WASHINGTON (Reuters) – U.S. Interior Secretary Ryan Zinke on Tuesday defended himself during a Senate hearing over recent reports about his use of private planes and lavish spending, saying he was tired of“innuendo” and“insults.”
Zinke has been dogged by the release of details of his use of charter planes and helicopters for travel, as well as recent receipts showing the department spent over $130,000 to install new doors at his office at a time of proposed budget cuts and fee hikes at national parks.
“I resent the fact of your insults, and I resent the fact that you mislead,” Zinke told Senator Maria Cantwell, the top Democrat on the Senate energy committee, after she pressed him on his spending.
The hearing concerned the Interior’s 2019 budget. Zinke also got heat from senators for proposals to raise national park visitor fees, expand offshore oil drilling, and lower royalty rates to encourage more production.
“I never took a private jet anywhere,” Zinke added, saying it was“innuendo” to suggest he was on a luxurious private plane when he instead took charter propeller flights.
Zinke said his Democratic predecessor Sally Jewell also racked up significant expenses traveling to remote parts of the country.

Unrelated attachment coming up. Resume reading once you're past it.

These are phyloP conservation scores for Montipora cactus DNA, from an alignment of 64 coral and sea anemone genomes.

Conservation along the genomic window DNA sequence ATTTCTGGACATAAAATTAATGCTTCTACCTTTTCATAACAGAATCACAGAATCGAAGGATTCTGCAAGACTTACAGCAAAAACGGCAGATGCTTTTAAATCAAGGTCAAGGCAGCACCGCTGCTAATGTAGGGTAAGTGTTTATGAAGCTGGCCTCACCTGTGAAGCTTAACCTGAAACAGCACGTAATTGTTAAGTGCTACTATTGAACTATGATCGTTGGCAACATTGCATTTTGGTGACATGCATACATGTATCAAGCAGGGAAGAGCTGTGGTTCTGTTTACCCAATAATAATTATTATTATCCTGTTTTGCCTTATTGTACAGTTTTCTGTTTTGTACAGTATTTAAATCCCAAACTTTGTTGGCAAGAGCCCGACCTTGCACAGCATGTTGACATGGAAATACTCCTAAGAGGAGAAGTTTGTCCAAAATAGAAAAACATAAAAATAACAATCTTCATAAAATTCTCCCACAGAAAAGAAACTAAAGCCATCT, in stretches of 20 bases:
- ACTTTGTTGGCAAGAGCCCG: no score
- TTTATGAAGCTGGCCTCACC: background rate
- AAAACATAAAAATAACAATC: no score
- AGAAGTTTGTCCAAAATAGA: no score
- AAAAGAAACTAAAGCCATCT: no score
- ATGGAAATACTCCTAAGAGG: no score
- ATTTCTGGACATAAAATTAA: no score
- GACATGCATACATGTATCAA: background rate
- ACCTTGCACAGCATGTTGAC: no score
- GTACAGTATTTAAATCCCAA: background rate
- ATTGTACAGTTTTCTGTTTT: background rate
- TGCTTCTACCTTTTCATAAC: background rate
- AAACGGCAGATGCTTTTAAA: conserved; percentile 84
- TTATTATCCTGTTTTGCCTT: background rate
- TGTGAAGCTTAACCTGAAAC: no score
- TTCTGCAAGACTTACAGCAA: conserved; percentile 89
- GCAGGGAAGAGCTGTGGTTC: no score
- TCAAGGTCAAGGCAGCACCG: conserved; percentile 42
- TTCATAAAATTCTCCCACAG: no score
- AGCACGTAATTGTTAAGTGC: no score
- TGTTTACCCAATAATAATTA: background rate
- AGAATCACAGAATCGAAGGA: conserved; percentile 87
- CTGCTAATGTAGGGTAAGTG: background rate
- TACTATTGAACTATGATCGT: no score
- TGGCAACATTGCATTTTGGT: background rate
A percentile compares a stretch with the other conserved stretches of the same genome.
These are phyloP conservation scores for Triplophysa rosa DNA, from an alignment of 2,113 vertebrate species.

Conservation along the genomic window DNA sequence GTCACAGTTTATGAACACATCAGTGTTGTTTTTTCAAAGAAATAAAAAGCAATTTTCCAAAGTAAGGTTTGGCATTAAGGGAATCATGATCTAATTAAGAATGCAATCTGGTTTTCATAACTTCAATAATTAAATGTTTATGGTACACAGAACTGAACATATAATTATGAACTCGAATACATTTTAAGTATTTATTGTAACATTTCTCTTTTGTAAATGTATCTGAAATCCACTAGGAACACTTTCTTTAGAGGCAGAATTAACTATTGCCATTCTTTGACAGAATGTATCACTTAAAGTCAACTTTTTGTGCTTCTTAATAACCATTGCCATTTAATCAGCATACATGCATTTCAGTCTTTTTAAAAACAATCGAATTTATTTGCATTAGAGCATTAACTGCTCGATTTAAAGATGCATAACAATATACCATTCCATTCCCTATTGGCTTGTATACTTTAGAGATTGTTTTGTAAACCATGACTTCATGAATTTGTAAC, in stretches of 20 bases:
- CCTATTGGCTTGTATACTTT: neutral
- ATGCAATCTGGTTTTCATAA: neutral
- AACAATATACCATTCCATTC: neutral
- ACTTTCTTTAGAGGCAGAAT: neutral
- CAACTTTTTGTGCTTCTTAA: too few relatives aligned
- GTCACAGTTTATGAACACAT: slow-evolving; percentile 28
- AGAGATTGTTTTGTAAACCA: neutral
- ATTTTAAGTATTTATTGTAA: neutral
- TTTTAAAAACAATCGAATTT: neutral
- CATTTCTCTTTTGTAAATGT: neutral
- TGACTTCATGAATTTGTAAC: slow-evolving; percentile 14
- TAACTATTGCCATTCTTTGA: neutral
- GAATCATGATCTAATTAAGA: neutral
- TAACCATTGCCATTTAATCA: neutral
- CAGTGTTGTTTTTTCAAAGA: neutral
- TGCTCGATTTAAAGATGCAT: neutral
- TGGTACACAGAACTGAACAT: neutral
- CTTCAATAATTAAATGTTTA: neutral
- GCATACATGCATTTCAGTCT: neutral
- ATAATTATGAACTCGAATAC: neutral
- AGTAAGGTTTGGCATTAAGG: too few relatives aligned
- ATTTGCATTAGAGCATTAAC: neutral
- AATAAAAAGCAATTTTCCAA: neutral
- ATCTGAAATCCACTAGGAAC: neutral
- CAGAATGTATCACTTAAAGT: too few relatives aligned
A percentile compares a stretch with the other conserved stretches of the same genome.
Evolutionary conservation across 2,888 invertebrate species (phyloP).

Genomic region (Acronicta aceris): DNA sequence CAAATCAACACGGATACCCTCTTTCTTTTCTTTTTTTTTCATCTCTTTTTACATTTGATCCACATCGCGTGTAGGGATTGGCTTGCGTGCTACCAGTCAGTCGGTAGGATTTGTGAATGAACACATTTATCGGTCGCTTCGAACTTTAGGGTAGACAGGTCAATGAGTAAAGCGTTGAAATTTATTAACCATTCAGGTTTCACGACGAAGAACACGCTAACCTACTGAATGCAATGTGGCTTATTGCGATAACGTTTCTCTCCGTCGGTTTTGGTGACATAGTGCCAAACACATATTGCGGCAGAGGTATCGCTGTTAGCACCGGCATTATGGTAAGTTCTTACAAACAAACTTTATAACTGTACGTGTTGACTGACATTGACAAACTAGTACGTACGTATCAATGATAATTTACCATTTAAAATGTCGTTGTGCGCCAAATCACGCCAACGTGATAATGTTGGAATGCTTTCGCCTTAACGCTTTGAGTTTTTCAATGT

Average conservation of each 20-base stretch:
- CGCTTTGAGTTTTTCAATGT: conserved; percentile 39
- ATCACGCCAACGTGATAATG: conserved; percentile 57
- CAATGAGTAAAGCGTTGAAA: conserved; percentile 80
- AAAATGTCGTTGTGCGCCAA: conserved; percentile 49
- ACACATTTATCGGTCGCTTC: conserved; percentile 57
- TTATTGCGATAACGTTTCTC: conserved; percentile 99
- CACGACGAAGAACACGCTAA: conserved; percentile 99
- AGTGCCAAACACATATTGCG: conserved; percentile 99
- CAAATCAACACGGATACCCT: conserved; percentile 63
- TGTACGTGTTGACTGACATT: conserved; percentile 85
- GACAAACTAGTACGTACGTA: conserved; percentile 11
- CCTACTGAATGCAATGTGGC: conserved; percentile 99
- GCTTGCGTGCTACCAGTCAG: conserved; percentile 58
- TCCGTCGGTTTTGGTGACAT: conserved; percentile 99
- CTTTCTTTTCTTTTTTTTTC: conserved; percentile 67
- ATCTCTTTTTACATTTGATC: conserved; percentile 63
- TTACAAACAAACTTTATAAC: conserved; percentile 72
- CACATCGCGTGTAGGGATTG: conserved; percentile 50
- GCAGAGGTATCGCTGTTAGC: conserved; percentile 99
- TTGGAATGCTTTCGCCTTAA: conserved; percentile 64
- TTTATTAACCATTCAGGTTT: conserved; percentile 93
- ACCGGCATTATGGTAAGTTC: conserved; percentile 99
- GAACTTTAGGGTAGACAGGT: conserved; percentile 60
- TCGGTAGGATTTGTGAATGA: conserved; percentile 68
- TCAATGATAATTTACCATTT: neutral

“She took private charter airplanes and took helicopters. As Interior Secretary she was out hiking and doing what she was supposed to be doing,” Zinke said.
Senators asked if the Interior Department has done enough analysis on a proposal to cut the royalty rate for offshore drilling by a third to 12.5 percent. Zinke responded the data so far is“inconclusive” and a decision had not been reached yet.
“I would say there is an argument (for cutting),” Zinke said.“There is an argument on the other side too.”
U.S. oil production has soared in recent years due to advances in drilling technology, but the increase has come mainly from private – rather than federal – lands.
Zinke also faced questions from Louisiana’s Republican Senator John Kennedy, who was concerned about the impact of cutting royalties on Gulf Coast states that rely on the revenues to support coastal restoration projects.
Last October, after being lashed by powerful hurricanes, Louisiana’s share of expected offshore drilling royalties turned out to be half the $175 million it expected.
Zinke said he would supply the committee with data when available.
Writing by Richard Valdmanis; Editing by David Gregorio